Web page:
December 2, 2023

Vancouver Coastal Health and Seymour Health Centre Inc. are in a dispute over withheld licences and unpaid lease payments.

Green Party of BC leader Sonia Furstenau says the Ministry of Health should intervene in an ongoing lawsuit by Vancouver Coastal Health (VCH) against the province’s largest Urgent and Primary Care Centre (UPCC).

“We are in the midst of a health-care crisis. It’s quite astonishing that the provincial government is taking steps to undermine the patient care that is happening in this facility. Vancouver Coastal Health and the Ministry of Health should be working with Seymour Health to reach an agreement that ensures uninterrupted delivery of care to patients,” stated Furstenau, after touring Vancouver’s City Centre UPCC, operated by Seymour Health Centre Inc.

At issue is the $6.8 million Seymour Health owes VCH, the regional health authority, in unpaid sublease and loan payments in relation to three clinics it runs, including the UPCC on Hornby Street, which opened in 2018.

The health authority’s bid to put Seymour Health in receivership heads to a hearing on Friday at B.C. Supreme Court.

But Seymour Health claims in a lawsuit against VCH, the Medical Services Commission and the B.C. government that its ability to function was effectively undermined by the province’s unwillingness to license its ancillary services, including X-ray, ultrasound and laboratory facilities, which it owns.

The lack of licensing has put the private clinic under financial stress, leading to its owners to cover operations with personal loans, the company claims. Seymour Health wrote in its legal filings that the committee and the commission “had become subject to ‘regulatory capture’: no provider of ancillary services would welcome the addition of Seymour Health as a new competitor.”

Because Seymour Health hasn’t been able to obtain licences for the facilities, it hasn’t been able to bill MSP for the services, leading to its inability to pay off its debt.

Seymour Health’s medical director Dr. Eric Cadesky said it costs $2.1 million per year to provide medically necessary tests and in return VCH only gives the company $180,000. Cadesky said the company’s amassed $10 million in debt for medically necessary tests “while waiting for promised funding.”

The company claims the UPCC cares for about 100,000 patients whereas VCH says it sees about 70,000 patients.

The purpose of the UPCC is to direct patients away from overburdened hospitals. But without licences to run services (and be paid for them by the government), patients are having to turn elsewhere, noted Cadesky.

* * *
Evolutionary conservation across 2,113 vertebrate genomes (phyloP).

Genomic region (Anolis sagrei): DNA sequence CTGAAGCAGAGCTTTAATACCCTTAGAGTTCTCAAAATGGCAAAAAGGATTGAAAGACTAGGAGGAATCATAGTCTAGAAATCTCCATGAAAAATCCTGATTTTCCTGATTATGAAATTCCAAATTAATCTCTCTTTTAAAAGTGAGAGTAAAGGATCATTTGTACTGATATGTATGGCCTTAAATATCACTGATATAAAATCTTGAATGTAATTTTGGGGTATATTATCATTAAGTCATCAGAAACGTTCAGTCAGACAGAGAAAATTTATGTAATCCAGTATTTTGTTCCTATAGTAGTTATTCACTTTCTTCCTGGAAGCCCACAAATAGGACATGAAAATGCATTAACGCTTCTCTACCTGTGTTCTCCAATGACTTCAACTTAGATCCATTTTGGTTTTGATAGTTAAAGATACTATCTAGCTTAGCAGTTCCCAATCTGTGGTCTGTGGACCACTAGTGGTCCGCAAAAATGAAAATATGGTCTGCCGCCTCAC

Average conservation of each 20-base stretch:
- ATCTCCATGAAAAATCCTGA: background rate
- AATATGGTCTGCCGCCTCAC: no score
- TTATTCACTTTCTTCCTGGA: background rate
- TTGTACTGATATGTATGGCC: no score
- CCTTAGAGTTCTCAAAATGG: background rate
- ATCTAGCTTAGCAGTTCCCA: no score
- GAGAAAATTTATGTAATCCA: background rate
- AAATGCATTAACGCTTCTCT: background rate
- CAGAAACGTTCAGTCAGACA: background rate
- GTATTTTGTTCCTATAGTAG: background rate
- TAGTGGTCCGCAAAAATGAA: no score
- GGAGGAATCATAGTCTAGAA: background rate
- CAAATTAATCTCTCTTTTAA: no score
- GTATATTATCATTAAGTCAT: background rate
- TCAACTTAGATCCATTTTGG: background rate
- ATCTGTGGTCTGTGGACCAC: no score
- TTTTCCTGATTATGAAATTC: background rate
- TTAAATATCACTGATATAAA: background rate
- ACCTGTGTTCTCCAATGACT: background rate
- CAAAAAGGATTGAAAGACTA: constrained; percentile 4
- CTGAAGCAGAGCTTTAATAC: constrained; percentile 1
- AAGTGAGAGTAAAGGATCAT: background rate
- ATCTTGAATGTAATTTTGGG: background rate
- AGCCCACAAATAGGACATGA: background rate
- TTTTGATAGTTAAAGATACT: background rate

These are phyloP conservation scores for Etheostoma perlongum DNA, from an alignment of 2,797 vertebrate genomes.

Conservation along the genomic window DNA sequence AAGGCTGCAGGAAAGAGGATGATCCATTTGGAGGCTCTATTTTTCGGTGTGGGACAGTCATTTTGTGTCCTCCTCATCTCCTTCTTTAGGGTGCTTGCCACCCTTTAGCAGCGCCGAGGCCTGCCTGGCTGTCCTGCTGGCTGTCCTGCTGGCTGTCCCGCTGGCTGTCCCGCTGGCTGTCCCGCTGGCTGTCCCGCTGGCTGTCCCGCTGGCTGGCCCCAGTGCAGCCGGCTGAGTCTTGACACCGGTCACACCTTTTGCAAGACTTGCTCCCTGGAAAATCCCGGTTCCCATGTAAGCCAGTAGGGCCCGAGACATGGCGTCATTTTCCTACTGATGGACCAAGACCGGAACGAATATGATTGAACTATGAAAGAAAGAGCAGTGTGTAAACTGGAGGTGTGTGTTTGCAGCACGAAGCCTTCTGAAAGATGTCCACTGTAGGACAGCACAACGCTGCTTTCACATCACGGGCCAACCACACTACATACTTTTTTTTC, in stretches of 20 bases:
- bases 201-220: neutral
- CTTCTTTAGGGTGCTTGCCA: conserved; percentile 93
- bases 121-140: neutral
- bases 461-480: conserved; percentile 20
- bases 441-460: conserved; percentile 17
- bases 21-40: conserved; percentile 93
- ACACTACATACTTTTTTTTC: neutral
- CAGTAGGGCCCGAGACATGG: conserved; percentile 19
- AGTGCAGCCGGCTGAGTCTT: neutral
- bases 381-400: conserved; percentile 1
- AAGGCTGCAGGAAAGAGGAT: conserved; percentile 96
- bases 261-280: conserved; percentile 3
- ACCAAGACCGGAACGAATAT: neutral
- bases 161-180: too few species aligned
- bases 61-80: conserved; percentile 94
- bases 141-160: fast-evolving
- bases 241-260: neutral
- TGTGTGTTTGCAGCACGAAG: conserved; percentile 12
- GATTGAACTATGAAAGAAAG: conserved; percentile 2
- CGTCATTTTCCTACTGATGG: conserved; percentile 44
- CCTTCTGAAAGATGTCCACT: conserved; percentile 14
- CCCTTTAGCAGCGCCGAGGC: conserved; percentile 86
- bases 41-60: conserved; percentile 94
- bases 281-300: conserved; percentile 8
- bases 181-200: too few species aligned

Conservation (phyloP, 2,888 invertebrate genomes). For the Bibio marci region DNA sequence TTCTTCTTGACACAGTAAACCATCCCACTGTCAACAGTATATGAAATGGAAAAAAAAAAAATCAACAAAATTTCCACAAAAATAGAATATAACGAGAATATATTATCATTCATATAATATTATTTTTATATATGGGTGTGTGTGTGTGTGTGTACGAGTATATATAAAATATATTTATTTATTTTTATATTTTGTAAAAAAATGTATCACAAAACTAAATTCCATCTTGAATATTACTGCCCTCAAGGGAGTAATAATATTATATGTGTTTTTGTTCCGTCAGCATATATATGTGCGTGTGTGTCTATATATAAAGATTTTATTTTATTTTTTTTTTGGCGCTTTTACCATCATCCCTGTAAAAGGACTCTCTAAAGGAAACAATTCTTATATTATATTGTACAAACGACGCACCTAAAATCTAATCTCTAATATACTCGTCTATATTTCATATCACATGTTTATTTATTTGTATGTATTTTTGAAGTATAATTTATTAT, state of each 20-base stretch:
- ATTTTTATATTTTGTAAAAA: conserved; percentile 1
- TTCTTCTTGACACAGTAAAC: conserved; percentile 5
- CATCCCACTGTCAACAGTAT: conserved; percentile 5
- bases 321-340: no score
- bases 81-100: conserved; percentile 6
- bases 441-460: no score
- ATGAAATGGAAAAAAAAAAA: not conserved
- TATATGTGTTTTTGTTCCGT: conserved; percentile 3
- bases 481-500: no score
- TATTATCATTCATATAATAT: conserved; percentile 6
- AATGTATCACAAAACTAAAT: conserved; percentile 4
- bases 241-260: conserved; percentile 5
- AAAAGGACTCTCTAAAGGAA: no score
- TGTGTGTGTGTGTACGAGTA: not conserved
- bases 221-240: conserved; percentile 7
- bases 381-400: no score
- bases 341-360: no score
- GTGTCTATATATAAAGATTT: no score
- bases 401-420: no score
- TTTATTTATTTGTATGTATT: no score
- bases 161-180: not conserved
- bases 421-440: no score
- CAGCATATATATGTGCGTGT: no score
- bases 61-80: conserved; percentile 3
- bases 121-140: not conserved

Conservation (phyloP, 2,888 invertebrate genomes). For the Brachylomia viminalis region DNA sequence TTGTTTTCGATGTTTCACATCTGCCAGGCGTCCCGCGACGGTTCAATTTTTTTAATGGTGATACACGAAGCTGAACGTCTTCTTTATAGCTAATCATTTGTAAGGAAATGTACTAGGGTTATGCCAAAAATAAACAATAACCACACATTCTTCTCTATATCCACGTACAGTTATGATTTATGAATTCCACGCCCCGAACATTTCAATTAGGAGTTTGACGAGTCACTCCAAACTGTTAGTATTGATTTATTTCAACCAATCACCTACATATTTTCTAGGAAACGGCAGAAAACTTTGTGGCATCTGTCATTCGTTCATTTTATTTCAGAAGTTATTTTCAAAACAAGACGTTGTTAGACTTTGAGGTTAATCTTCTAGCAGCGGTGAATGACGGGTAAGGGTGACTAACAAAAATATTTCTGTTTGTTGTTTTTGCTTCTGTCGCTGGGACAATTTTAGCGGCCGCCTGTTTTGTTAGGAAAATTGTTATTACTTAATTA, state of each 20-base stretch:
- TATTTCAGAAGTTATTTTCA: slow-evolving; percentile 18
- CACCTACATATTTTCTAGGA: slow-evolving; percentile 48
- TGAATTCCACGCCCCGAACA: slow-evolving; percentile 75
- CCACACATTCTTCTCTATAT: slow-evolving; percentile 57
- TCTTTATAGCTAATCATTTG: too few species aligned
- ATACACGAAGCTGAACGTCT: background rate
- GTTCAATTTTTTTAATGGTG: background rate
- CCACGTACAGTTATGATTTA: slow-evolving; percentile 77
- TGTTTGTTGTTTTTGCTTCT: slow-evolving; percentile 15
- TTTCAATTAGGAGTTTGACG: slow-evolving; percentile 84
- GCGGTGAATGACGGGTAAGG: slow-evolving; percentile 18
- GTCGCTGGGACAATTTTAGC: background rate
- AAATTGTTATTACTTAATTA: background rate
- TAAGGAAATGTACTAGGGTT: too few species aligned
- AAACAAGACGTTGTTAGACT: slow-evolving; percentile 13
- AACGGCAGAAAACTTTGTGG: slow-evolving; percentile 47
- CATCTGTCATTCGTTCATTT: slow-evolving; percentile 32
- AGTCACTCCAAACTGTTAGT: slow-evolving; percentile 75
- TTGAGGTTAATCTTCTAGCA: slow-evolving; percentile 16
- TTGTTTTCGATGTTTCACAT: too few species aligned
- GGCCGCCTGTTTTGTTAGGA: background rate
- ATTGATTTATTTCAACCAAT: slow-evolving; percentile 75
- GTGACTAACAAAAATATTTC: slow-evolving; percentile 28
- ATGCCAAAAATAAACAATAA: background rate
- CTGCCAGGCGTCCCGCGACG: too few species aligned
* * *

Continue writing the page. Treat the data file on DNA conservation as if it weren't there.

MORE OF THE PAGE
“Rather than resorting to court action, the Ministry of Health should meet their obligation of facilitating diagnostic billing licences. More so, this model of care should be replicated, not squashed, if we have any hope of escaping from the current health-care crisis,” said Furstenau.

While Furstenau has been critical of government decisions to lean on private health-care service providers, such as Telus digital services, she said Seymour Health differs in that patients are not charged out-of-pocket.

“The difference between what I would consider the private delivery of health care is, you would be charging patients to access care privately. But that is not what is happening here; this is all covered by MSP (Medical Services Plan). Patients, just like at any other doctor’s office, are covered by MSP,” Furstenau told Glacier Media.

“This UPCC is delivering high quality, preventative primary care and in doing so, saving the province money,” added Furstenau.

At the time of opening, the $7-million contract handed to Seymour Health for the UPCC was viewed by critics, such as the Canadian Centre for Policy Alternatives, as a Trojan Horse of sorts for a more powerful private medical lobbying industry in B.C.

Glacier Media has sought comment from the ministry on its intentions in handling the disputes.

With files from Business in Vancouver

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